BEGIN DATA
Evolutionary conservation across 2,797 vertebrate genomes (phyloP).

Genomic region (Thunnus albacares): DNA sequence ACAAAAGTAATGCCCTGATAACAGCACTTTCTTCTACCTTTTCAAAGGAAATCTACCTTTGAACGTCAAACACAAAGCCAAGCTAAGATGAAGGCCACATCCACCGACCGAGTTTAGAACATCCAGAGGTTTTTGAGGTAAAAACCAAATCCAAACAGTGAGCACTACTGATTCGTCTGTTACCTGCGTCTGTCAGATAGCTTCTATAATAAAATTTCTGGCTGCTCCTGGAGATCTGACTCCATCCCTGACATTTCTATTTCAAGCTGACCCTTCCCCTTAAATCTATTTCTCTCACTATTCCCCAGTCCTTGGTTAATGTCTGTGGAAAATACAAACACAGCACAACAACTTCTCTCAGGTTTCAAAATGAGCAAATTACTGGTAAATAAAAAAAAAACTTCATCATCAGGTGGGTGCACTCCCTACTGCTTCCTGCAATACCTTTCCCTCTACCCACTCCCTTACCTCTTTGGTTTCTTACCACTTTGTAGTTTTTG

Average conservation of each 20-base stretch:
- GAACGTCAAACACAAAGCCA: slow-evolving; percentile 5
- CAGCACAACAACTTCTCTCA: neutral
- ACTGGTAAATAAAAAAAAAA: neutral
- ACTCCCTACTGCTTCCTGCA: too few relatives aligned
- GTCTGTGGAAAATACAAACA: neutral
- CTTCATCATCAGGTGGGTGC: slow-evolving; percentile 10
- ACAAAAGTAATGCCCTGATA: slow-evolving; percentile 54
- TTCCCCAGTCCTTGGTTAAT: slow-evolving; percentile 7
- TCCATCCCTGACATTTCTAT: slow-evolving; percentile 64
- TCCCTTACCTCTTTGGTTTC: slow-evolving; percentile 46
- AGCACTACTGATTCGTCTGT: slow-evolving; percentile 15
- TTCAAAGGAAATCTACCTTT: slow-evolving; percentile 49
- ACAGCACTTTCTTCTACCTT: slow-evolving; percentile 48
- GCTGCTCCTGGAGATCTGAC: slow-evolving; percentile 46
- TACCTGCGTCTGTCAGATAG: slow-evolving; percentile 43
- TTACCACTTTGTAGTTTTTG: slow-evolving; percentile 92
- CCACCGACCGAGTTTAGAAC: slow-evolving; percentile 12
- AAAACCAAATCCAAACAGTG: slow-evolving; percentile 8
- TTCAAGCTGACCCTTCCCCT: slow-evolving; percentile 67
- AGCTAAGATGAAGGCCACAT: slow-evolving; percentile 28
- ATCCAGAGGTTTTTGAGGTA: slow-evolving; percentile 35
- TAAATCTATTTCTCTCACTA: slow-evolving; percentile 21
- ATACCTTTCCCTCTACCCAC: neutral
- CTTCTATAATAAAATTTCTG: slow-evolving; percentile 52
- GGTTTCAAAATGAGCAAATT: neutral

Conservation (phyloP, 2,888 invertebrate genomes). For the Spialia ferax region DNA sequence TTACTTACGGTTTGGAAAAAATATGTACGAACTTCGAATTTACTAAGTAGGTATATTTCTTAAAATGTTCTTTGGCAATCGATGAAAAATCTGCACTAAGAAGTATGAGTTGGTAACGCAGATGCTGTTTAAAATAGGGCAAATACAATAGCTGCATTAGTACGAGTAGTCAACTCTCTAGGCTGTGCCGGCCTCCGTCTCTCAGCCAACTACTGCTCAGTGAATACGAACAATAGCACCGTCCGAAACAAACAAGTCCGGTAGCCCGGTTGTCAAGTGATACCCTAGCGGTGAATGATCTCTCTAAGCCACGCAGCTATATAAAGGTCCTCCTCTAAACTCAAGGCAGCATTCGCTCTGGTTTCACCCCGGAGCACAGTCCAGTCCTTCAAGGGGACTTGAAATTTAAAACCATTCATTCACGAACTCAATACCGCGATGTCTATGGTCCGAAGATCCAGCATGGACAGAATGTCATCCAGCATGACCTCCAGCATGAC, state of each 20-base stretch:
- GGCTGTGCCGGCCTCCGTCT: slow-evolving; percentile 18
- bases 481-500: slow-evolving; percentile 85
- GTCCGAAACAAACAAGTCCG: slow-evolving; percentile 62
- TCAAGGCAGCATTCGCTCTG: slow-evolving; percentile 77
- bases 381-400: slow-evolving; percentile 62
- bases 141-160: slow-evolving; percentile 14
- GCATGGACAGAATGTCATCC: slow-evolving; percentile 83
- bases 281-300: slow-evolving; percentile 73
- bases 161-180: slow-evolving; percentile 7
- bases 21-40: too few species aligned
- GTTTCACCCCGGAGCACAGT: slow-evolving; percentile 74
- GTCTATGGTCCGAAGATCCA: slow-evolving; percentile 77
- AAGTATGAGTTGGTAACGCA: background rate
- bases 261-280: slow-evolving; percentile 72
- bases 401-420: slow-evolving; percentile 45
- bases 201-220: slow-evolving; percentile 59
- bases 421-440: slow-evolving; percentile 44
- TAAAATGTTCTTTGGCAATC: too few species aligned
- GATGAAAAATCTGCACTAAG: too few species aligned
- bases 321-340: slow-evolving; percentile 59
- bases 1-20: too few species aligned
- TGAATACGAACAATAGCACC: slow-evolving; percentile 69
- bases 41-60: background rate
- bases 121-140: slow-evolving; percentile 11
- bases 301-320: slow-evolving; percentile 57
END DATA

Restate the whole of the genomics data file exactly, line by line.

Evolutionary conservation across 2,797 vertebrate genomes (phyloP).

Genomic region (Thunnus albacares): DNA sequence ACAAAAGTAATGCCCTGATAACAGCACTTTCTTCTACCTTTTCAAAGGAAATCTACCTTTGAACGTCAAACACAAAGCCAAGCTAAGATGAAGGCCACATCCACCGACCGAGTTTAGAACATCCAGAGGTTTTTGAGGTAAAAACCAAATCCAAACAGTGAGCACTACTGATTCGTCTGTTACCTGCGTCTGTCAGATAGCTTCTATAATAAAATTTCTGGCTGCTCCTGGAGATCTGACTCCATCCCTGACATTTCTATTTCAAGCTGACCCTTCCCCTTAAATCTATTTCTCTCACTATTCCCCAGTCCTTGGTTAATGTCTGTGGAAAATACAAACACAGCACAACAACTTCTCTCAGGTTTCAAAATGAGCAAATTACTGGTAAATAAAAAAAAAACTTCATCATCAGGTGGGTGCACTCCCTACTGCTTCCTGCAATACCTTTCCCTCTACCCACTCCCTTACCTCTTTGGTTTCTTACCACTTTGTAGTTTTTG

Average conservation of each 20-base stretch:
- GAACGTCAAACACAAAGCCA: slow-evolving; percentile 5
- CAGCACAACAACTTCTCTCA: neutral
- ACTGGTAAATAAAAAAAAAA: neutral
- ACTCCCTACTGCTTCCTGCA: too few relatives aligned
- GTCTGTGGAAAATACAAACA: neutral
- CTTCATCATCAGGTGGGTGC: slow-evolving; percentile 10
- ACAAAAGTAATGCCCTGATA: slow-evolving; percentile 54
- TTCCCCAGTCCTTGGTTAAT: slow-evolving; percentile 7
- TCCATCCCTGACATTTCTAT: slow-evolving; percentile 64
- TCCCTTACCTCTTTGGTTTC: slow-evolving; percentile 46
- AGCACTACTGATTCGTCTGT: slow-evolving; percentile 15
- TTCAAAGGAAATCTACCTTT: slow-evolving; percentile 49
- ACAGCACTTTCTTCTACCTT: slow-evolving; percentile 48
- GCTGCTCCTGGAGATCTGAC: slow-evolving; percentile 46
- TACCTGCGTCTGTCAGATAG: slow-evolving; percentile 43
- TTACCACTTTGTAGTTTTTG: slow-evolving; percentile 92
- CCACCGACCGAGTTTAGAAC: slow-evolving; percentile 12
- AAAACCAAATCCAAACAGTG: slow-evolving; percentile 8
- TTCAAGCTGACCCTTCCCCT: slow-evolving; percentile 67
- AGCTAAGATGAAGGCCACAT: slow-evolving; percentile 28
- ATCCAGAGGTTTTTGAGGTA: slow-evolving; percentile 35
- TAAATCTATTTCTCTCACTA: slow-evolving; percentile 21
- ATACCTTTCCCTCTACCCAC: neutral
- CTTCTATAATAAAATTTCTG: slow-evolving; percentile 52
- GGTTTCAAAATGAGCAAATT: neutral

Conservation (phyloP, 2,888 invertebrate genomes). For the Spialia ferax region DNA sequence TTACTTACGGTTTGGAAAAAATATGTACGAACTTCGAATTTACTAAGTAGGTATATTTCTTAAAATGTTCTTTGGCAATCGATGAAAAATCTGCACTAAGAAGTATGAGTTGGTAACGCAGATGCTGTTTAAAATAGGGCAAATACAATAGCTGCATTAGTACGAGTAGTCAACTCTCTAGGCTGTGCCGGCCTCCGTCTCTCAGCCAACTACTGCTCAGTGAATACGAACAATAGCACCGTCCGAAACAAACAAGTCCGGTAGCCCGGTTGTCAAGTGATACCCTAGCGGTGAATGATCTCTCTAAGCCACGCAGCTATATAAAGGTCCTCCTCTAAACTCAAGGCAGCATTCGCTCTGGTTTCACCCCGGAGCACAGTCCAGTCCTTCAAGGGGACTTGAAATTTAAAACCATTCATTCACGAACTCAATACCGCGATGTCTATGGTCCGAAGATCCAGCATGGACAGAATGTCATCCAGCATGACCTCCAGCATGAC, state of each 20-base stretch:
- GGCTGTGCCGGCCTCCGTCT: slow-evolving; percentile 18
- bases 481-500: slow-evolving; percentile 85
- GTCCGAAACAAACAAGTCCG: slow-evolving; percentile 62
- TCAAGGCAGCATTCGCTCTG: slow-evolving; percentile 77
- bases 381-400: slow-evolving; percentile 62
- bases 141-160: slow-evolving; percentile 14
- GCATGGACAGAATGTCATCC: slow-evolving; percentile 83
- bases 281-300: slow-evolving; percentile 73
- bases 161-180: slow-evolving; percentile 7
- bases 21-40: too few species aligned
- GTTTCACCCCGGAGCACAGT: slow-evolving; percentile 74
- GTCTATGGTCCGAAGATCCA: slow-evolving; percentile 77
- AAGTATGAGTTGGTAACGCA: background rate
- bases 261-280: slow-evolving; percentile 72
- bases 401-420: slow-evolving; percentile 45
- bases 201-220: slow-evolving; percentile 59
- bases 421-440: slow-evolving; percentile 44
- TAAAATGTTCTTTGGCAATC: too few species aligned
- GATGAAAAATCTGCACTAAG: too few species aligned
- bases 321-340: slow-evolving; percentile 59
- bases 1-20: too few species aligned
- TGAATACGAACAATAGCACC: slow-evolving; percentile 69
- bases 41-60: background rate
- bases 121-140: slow-evolving; percentile 11
- bases 301-320: slow-evolving; percentile 57